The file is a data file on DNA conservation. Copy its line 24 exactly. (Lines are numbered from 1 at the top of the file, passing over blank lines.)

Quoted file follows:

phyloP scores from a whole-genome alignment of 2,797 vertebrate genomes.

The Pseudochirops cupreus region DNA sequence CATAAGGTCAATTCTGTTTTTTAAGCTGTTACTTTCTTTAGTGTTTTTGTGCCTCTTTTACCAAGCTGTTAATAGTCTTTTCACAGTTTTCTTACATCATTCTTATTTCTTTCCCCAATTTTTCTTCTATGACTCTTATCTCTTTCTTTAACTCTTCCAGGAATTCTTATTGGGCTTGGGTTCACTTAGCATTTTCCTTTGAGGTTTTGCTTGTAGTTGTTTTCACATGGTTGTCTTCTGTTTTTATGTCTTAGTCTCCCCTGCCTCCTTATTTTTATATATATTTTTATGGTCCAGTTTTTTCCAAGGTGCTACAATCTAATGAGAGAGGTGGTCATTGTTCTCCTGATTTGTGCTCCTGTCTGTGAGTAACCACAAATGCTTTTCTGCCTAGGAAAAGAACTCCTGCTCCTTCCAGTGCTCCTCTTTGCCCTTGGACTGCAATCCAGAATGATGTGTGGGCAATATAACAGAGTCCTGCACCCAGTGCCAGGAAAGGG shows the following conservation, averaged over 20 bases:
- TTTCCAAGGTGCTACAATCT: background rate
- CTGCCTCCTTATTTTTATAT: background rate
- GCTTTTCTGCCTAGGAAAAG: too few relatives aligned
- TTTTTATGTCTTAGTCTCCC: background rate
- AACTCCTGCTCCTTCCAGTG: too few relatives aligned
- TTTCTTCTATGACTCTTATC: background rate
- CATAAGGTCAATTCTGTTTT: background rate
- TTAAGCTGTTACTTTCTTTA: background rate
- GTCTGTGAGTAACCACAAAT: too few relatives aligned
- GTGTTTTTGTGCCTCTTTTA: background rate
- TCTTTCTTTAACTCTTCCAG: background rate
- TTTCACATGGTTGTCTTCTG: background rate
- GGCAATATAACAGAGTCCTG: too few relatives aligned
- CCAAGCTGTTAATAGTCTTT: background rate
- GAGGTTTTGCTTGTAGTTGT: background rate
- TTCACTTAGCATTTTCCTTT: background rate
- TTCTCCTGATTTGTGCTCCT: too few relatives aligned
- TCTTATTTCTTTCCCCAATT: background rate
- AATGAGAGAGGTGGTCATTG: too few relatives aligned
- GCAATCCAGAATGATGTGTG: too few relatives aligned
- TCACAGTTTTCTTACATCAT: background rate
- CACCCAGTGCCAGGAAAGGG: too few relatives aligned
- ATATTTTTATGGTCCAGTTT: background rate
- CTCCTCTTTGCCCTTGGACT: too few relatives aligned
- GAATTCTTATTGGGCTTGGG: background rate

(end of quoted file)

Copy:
- CACCCAGTGCCAGGAAAGGG: too few relatives aligned